If this is your first Christmas since the separation and divorce, the anticipation can fill you with sadness and trepidation. Here are some solid, easy tips to help make the holidays less painful and hopefully, maybe, even (surprisingly!) enjoyable!
Let go of traditions that no longer work for you. This is an opportunity to re-invent your holidays. Keep the traditions that you enjoy and get rid of the ones that you don’t. No one expects you to be on your best behavior during this time, so you can probably pull it off without anyone getting too upset.
Stick to your regular routine as closely as possible. Sleep, exercise, eat well and don’t skip those therapy appointments.
Don’t use money, alcohol, food, or sex to deal with pain and sadness. These indulgences will leave you poor, hung over, fat, and guilty on December 26th.
Don’t be afraid to do something different. Go away or stay home, but take a risk to use the holidays to try something different.
Most people are depressed around the holidays. Expectations are often the fuel that feeds that “let down” feeling. Instead of focusing on what isn’t, focus on what is and what can be.
Don’t make New Year’s resolutions. We hardly ever keep them. Then we feel like failures and have one more thing to beat ourselves up about. Instead ask yourself, “What have I learned this year about myself and about life?” Then, if you feel really ambitious, focus on how you can use that information to enhance the coming year.
Volunteer. Nothing makes us feel more valuable and grateful than working with those who have less.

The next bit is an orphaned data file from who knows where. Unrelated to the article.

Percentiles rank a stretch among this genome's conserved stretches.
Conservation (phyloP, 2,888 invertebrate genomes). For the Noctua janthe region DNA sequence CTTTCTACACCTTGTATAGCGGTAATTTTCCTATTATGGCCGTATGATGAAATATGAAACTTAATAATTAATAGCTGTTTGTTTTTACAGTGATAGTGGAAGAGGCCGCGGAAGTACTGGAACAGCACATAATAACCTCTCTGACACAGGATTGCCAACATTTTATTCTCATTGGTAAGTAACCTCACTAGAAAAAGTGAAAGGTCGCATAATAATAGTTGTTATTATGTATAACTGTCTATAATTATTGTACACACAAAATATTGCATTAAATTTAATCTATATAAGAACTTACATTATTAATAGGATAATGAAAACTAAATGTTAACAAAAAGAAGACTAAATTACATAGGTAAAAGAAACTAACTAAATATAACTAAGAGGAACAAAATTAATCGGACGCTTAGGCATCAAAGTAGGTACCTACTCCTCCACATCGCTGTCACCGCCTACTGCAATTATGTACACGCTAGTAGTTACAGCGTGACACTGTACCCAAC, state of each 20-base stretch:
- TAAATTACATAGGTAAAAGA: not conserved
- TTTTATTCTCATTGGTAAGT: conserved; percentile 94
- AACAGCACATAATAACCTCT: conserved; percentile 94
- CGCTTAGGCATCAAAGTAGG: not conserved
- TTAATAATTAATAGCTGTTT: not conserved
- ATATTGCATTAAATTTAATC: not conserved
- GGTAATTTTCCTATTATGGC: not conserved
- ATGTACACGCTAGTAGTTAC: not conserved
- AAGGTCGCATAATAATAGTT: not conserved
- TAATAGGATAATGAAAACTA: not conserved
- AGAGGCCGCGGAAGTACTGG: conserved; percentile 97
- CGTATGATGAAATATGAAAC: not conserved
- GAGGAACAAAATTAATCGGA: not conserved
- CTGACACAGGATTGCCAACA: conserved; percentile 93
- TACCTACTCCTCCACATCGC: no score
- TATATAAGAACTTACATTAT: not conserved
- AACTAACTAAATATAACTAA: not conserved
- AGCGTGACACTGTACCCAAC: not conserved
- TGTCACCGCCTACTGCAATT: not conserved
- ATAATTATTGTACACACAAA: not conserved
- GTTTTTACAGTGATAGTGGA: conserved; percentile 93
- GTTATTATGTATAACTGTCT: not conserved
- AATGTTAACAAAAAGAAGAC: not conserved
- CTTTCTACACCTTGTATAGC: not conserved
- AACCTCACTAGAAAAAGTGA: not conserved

Remember that Christmas is only one day. Anyone can get through one day! One year from now, when you will look back on this holiday season, you will be amazed at how far you’ve come.
How important is this? Sometimes things seem more important than they really are. Ask yourself this: Will this matter to me one year from now? Will I even REMEMBER it?
Take the high road. Just because someone else behaves badly doesn’t mean you have to. “Giving them a dose of their own medicine” only ups the ante and escalates the conflict. Do you really want someone else to dictate how to behave? You may not like what others do, but you can like what you do. Behaving with dignity enhances self-esteem.
Donna F. Ferber, LPC, LADC is a psychotherapist in Connecticut who works with families in transition. This article is adapted from her book, Ex-Wife to Exceptional Life: A Woman’s Journey through Divorce which was awarded Honorable Mention in the self-help category by the Independent Publishers Association. Her second book Profileactics: A Guide for the Prevention of ill-Conceived Personal Ads was just published in October 2009. More information, click here to go to her website.
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Guest Contributor Donna F. Ferber, LPC, LADC
Donna F. Ferber, is a psychotherapist in private practice for 28 years. She is a licensed professional counselor, a licensed alcohol and drug abuse counselor and an educator. Donna works with individuals and in groups. Her office is in Farmington, Connecticut.